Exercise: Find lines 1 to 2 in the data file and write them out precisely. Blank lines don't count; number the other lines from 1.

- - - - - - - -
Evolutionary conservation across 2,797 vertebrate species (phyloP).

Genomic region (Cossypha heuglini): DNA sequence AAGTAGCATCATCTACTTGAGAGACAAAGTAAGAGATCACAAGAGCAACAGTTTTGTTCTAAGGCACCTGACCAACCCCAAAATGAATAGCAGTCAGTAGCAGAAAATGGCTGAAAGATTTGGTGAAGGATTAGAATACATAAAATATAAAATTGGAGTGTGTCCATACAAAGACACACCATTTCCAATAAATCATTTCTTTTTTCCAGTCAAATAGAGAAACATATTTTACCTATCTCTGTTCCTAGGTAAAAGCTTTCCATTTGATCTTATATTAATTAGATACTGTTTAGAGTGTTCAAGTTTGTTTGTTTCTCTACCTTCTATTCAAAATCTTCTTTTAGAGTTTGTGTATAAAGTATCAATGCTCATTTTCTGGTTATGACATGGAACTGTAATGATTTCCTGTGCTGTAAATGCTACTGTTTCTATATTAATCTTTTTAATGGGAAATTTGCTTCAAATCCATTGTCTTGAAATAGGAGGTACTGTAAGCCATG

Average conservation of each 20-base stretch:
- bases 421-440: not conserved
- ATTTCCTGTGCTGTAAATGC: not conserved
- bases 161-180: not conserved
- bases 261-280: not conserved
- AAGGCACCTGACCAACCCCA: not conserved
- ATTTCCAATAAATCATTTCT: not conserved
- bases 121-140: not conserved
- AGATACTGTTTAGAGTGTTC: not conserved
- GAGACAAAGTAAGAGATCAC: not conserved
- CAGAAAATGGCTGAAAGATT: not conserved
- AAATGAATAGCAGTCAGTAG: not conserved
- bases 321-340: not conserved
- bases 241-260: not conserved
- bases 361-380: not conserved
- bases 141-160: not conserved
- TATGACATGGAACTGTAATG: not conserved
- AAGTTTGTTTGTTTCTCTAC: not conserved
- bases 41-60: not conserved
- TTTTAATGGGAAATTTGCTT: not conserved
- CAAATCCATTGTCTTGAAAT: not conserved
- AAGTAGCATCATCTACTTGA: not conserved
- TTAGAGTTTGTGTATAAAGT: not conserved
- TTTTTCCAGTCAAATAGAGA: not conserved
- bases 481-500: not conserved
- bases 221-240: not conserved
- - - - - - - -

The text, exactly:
Evolutionary conservation across 2,797 vertebrate species (phyloP).

Genomic region (Cossypha heuglini): DNA sequence AAGTAGCATCATCTACTTGAGAGACAAAGTAAGAGATCACAAGAGCAACAGTTTTGTTCTAAGGCACCTGACCAACCCCAAAATGAATAGCAGTCAGTAGCAGAAAATGGCTGAAAGATTTGGTGAAGGATTAGAATACATAAAATATAAAATTGGAGTGTGTCCATACAAAGACACACCATTTCCAATAAATCATTTCTTTTTTCCAGTCAAATAGAGAAACATATTTTACCTATCTCTGTTCCTAGGTAAAAGCTTTCCATTTGATCTTATATTAATTAGATACTGTTTAGAGTGTTCAAGTTTGTTTGTTTCTCTACCTTCTATTCAAAATCTTCTTTTAGAGTTTGTGTATAAAGTATCAATGCTCATTTTCTGGTTATGACATGGAACTGTAATGATTTCCTGTGCTGTAAATGCTACTGTTTCTATATTAATCTTTTTAATGGGAAATTTGCTTCAAATCCATTGTCTTGAAATAGGAGGTACTGTAAGCCATG